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Fig. 1. Cuniculi and septal fluting in Eopolydiexodina sp. Transmitted light micrographs. Allemann collection, Permian, Iran. A: shallow tangential section parallel to coiling axis. B: Deep transverse section parallel to coiling axis. C-E: plasticine model sculptured about 1945 by M. Reichel (* 1896 - † 1984). C: Oblique peripheral view showing undivided peripheral parts of two successive chambers. Arrows point in the direction of growth. B: Proximal view showing cuniculi (arrows). C: oblique proximal view showing fluted septal face and cuniculi. ch: chamber lumen; cun: cuniculus; fus: point of fusion of subsequent septal flutes in opposing positions; s: septum; spth: spirotheca carrying a keriotheca; (Hottinger, 2006; fig. 35 [1] CC/BY-NC-SA)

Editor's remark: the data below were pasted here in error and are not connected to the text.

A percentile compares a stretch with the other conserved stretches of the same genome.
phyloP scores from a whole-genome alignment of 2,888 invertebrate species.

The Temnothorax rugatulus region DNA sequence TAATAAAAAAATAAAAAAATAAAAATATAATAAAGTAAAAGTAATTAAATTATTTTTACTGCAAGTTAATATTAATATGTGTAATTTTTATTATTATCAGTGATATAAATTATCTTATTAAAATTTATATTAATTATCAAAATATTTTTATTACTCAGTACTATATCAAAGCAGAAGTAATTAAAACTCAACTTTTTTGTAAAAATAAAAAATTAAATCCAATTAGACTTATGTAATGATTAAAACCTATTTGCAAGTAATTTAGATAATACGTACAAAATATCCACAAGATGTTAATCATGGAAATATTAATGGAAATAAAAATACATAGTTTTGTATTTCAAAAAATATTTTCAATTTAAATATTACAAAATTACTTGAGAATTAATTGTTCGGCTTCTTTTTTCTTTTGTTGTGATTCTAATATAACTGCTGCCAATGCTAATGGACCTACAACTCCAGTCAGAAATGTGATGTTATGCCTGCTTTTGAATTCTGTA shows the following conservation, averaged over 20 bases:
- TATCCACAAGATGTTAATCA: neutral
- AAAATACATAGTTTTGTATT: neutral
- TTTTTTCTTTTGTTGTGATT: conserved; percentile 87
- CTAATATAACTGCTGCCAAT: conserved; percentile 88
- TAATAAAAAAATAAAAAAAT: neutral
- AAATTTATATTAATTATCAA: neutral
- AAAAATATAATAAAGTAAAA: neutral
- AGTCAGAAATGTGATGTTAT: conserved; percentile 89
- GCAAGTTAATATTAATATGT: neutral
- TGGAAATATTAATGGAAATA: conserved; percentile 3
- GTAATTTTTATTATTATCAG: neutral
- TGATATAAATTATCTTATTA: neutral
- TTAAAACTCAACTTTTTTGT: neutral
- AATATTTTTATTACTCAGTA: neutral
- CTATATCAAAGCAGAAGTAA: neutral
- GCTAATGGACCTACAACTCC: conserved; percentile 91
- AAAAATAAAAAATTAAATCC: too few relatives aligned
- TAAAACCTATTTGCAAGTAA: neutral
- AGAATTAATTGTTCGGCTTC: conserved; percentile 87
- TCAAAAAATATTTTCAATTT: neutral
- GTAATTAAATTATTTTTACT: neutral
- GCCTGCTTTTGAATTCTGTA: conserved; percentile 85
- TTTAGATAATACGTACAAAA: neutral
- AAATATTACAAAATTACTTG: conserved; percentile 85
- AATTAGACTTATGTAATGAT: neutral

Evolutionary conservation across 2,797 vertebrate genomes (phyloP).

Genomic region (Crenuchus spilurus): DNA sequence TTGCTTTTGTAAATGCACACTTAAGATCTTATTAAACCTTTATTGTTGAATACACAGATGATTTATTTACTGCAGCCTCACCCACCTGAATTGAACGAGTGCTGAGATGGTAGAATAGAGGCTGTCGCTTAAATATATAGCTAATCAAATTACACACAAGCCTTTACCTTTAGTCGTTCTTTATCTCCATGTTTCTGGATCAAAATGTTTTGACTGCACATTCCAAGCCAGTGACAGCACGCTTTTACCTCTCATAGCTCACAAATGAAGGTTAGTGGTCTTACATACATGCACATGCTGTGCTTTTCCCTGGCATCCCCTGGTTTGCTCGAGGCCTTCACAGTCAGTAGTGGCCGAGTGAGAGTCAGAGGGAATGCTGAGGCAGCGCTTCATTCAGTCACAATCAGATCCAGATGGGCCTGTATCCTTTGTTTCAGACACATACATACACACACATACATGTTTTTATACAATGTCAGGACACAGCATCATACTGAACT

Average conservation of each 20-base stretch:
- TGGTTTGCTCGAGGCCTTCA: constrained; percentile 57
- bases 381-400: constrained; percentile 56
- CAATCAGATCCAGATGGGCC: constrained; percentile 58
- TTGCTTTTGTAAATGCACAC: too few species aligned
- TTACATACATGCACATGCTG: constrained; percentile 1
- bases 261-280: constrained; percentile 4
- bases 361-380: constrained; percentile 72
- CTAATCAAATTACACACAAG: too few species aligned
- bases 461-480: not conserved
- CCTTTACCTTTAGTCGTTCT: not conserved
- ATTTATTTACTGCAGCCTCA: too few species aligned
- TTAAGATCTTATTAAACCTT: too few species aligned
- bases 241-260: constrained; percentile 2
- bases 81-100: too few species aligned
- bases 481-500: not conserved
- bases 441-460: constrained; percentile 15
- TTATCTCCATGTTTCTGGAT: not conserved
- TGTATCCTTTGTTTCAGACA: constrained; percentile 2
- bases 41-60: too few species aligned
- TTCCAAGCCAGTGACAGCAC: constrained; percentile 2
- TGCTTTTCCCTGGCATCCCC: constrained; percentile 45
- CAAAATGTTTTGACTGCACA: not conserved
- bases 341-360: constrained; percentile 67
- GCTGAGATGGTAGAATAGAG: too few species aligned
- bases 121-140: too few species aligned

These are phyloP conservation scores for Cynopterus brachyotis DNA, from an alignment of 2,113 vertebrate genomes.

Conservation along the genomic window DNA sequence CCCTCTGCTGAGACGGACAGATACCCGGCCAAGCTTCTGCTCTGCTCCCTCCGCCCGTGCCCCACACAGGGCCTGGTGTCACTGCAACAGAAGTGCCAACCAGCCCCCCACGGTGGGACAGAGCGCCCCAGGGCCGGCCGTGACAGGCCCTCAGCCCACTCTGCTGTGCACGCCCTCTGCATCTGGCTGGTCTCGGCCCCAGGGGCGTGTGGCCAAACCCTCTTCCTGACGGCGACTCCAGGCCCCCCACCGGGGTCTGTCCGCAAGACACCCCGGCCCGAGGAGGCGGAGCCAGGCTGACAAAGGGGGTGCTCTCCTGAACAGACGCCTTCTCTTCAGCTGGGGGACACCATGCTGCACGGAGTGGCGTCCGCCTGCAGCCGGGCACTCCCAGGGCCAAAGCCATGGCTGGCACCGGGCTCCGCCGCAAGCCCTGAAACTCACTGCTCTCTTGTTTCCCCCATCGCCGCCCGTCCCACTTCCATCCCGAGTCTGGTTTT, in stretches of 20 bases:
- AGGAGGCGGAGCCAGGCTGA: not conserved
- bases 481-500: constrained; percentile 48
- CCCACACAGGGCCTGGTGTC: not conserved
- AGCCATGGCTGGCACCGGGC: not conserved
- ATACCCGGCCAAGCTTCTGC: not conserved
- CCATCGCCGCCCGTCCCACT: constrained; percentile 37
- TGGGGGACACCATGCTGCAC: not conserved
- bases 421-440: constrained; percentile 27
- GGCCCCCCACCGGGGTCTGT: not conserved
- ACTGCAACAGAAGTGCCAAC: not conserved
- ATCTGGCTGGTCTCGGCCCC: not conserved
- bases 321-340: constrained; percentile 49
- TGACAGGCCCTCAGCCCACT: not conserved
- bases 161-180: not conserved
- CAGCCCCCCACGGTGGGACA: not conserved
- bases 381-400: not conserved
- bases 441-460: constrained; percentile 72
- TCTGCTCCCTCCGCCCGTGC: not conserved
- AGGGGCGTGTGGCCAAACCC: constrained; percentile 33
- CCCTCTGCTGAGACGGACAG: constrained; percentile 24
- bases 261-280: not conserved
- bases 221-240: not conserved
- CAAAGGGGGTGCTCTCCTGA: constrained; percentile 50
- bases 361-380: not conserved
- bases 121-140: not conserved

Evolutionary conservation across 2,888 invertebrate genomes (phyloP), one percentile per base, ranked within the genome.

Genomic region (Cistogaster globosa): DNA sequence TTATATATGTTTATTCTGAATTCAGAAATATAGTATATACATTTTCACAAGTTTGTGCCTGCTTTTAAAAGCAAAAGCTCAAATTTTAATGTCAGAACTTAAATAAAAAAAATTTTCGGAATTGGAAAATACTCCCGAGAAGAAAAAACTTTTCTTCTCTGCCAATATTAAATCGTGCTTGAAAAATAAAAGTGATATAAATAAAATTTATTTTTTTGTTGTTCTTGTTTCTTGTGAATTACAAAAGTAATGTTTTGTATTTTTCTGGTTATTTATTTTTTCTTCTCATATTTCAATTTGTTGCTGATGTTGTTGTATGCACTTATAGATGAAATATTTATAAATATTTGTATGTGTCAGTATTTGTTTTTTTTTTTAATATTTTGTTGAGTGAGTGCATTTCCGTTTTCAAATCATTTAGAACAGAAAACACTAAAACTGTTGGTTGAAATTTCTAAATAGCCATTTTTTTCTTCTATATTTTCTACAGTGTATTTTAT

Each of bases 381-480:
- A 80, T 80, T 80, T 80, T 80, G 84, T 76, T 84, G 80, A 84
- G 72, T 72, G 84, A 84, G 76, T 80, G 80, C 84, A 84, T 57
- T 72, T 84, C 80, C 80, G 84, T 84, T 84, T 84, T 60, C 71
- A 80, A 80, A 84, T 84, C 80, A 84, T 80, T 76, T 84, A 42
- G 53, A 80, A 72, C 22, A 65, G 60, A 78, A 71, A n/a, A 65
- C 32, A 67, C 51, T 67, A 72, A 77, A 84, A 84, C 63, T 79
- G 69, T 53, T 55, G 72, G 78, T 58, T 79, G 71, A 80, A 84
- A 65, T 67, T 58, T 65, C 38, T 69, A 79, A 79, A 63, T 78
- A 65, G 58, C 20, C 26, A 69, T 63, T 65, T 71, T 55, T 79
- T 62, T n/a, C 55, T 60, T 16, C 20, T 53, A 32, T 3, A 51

• according to Hottinger (2006):

FLUTING - (septal fluting); folding of the septa at their base in fusiform shells, as in fusulinids. The folds in consecutive septa oppose each other and may fuse at their bases, thus loosing contact with the surface of the previous whorl that is the chamber floor and consequently producing passageways parallel to the tunnel, the so-called cuniculi.

See also


Hottinger (2006), Illustrated glossary of terms used in foraminiferal research. Carnets de Géologie, Memoir 2, ISSN 1634-0744

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